Southern flank of Hoodoo Mountain
is a potentially active flat-topped stratovolcano
in the Stikine Country
of northwestern British Columbia
, located 74 km (46 mi) northeast of Wrangell, Alaska
on the north side of the lower Iskut River
and 30 km (19 mi) east of its junction with the Stikine River
. It is situated in the Boundary Ranges
of the Coast Mountains
and has been in existence since the Late Pleistocene
stage of the Pleistocene
epoch, which began 130,000 years ago and ended 10,000 years ago. The mountain gets its name from the needle-like lava spines
that reach heights of 150 m (492 ft), which give the volcano a strange appearance. This appearance makes Hoodoo Mountain different from other neighbouring mountains in the Boundary Ranges.
The volcano boasts an ice cap on its summit, and radar imaging of the rock beneath the ice has shown that the mountain's flat-topped summit is not just attributable to the ice cap, but the top of the mountain is flat as well. Beneath the summit ice cap lies an ice-filled volcanic crater that rises at an elevation of 1,850 m (6,070 ft) and a topographic prominence of 900 m (2,953 ft). Except for minor irregularities caused by erosion, any contour line drawn is practically a circle.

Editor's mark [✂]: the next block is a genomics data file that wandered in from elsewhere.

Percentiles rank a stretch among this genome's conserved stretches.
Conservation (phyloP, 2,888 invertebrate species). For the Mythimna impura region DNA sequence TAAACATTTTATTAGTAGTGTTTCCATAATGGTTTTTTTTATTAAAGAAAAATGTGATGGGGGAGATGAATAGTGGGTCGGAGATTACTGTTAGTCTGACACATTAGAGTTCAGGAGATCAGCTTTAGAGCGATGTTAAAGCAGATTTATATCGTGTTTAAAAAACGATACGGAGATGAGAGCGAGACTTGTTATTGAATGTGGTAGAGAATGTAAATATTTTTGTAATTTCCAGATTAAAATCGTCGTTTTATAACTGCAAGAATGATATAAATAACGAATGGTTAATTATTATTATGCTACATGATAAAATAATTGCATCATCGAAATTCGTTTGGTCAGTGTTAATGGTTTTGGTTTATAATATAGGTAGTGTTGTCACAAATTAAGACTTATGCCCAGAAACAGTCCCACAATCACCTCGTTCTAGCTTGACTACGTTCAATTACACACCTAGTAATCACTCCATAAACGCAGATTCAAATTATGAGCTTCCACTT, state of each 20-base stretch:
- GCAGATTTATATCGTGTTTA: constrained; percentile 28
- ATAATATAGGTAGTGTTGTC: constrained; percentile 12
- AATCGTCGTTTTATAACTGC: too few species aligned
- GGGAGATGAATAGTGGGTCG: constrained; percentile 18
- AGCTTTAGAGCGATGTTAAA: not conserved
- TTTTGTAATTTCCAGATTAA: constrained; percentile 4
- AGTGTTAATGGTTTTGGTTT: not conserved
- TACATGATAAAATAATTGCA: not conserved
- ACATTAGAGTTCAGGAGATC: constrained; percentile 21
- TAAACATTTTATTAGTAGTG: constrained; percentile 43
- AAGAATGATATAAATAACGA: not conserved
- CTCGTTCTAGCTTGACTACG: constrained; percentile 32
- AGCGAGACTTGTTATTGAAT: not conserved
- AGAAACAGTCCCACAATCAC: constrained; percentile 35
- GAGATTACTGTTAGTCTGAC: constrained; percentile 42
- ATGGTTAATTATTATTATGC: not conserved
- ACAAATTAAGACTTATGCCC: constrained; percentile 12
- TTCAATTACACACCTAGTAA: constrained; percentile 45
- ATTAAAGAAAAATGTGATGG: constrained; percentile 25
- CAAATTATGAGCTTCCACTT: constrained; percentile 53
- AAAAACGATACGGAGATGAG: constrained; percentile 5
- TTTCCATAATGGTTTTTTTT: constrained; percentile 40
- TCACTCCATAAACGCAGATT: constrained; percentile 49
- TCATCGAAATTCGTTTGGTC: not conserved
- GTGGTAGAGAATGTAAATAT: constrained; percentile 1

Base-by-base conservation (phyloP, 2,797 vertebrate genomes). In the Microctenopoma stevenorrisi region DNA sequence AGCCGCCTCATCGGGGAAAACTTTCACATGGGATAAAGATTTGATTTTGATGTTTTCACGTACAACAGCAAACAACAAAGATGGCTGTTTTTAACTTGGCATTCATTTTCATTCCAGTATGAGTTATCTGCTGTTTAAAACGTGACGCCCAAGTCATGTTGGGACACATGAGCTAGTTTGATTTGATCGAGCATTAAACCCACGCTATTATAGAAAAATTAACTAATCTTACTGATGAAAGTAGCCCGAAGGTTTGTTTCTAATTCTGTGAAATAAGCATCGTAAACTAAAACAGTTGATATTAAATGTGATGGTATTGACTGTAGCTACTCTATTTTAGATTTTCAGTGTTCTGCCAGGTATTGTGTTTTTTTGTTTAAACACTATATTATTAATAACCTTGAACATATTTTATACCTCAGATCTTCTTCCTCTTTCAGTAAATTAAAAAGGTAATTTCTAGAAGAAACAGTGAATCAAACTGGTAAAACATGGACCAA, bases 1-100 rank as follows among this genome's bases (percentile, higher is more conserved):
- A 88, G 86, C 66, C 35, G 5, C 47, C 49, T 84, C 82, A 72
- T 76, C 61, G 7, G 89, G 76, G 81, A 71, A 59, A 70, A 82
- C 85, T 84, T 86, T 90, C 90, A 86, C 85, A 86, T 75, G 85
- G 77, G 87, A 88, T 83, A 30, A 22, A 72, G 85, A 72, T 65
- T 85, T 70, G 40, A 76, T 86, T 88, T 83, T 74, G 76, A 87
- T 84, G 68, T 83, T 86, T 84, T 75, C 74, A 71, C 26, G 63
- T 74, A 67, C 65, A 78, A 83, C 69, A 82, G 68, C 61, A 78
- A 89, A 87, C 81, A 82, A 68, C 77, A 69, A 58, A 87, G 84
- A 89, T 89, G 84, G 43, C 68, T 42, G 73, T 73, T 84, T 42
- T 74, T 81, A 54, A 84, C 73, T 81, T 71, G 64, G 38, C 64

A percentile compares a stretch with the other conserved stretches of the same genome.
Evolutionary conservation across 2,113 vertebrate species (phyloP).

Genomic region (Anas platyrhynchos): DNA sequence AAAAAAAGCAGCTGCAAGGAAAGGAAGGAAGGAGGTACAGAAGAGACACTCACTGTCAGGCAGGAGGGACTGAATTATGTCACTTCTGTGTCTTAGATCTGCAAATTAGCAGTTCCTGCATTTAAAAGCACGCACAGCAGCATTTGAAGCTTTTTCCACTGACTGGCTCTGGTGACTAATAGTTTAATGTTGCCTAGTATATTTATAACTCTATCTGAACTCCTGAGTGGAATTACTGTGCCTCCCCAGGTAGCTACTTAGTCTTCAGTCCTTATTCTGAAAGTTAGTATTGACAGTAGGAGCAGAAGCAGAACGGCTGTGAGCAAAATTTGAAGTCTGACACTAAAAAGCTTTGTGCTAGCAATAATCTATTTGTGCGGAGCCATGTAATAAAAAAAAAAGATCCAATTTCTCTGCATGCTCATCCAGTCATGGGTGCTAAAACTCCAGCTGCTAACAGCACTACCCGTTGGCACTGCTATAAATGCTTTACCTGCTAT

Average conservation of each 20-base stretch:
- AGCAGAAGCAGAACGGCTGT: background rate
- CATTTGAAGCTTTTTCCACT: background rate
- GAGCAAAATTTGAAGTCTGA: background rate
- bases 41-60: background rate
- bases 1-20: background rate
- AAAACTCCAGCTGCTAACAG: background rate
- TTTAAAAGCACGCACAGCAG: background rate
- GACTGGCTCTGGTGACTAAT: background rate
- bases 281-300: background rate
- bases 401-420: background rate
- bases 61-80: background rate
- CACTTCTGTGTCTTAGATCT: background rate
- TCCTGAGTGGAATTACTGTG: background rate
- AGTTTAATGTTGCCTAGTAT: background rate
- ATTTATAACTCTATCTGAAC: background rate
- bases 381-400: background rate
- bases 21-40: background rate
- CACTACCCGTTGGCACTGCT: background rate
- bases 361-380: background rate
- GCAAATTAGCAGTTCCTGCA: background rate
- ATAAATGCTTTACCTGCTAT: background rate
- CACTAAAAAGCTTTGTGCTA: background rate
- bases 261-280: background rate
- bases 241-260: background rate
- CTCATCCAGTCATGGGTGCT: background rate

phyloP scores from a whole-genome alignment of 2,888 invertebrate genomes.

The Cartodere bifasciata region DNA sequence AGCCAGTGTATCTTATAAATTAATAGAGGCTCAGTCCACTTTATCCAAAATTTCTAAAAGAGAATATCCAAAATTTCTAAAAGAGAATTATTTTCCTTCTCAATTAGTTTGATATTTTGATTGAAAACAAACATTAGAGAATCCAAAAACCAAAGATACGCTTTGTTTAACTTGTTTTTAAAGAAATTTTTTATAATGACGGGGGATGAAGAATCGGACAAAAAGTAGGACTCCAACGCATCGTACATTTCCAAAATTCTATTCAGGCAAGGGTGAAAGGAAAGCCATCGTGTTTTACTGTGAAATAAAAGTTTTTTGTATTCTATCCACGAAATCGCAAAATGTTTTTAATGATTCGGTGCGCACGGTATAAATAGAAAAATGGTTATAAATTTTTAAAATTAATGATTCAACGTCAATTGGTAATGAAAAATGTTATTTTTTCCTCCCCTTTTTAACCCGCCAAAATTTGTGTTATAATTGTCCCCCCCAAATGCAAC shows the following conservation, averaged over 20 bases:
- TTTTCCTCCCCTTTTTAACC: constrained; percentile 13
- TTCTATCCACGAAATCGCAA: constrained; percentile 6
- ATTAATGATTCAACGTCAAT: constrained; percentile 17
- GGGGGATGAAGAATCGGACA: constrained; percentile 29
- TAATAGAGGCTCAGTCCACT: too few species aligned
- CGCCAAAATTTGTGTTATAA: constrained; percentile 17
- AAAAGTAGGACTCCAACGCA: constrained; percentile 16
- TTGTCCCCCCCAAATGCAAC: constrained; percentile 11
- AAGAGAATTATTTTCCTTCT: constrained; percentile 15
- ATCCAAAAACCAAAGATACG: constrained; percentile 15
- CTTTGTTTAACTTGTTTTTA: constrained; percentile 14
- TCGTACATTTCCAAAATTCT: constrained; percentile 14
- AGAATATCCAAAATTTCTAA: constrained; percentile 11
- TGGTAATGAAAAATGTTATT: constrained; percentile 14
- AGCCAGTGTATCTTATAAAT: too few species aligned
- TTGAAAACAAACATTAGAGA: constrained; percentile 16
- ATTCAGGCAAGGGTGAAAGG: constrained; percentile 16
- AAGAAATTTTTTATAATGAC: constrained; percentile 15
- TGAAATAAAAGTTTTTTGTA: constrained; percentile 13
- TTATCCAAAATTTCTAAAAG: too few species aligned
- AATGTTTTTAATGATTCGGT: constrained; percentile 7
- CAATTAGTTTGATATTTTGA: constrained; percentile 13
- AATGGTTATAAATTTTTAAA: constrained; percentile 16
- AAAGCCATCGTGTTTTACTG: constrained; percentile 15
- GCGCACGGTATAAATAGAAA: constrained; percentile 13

Hoodoo Mountain consists of a balanced lava dome 6 km (4 mi) in diameter and throughout most of its history, it has been influenced by glacial ice, causing several periods of subglacial eruptions and interactions between volcanic activity and ice sheets. This volcanic process has created Hoodoo's structure and stratigraphy similar to subglacial volcanoes.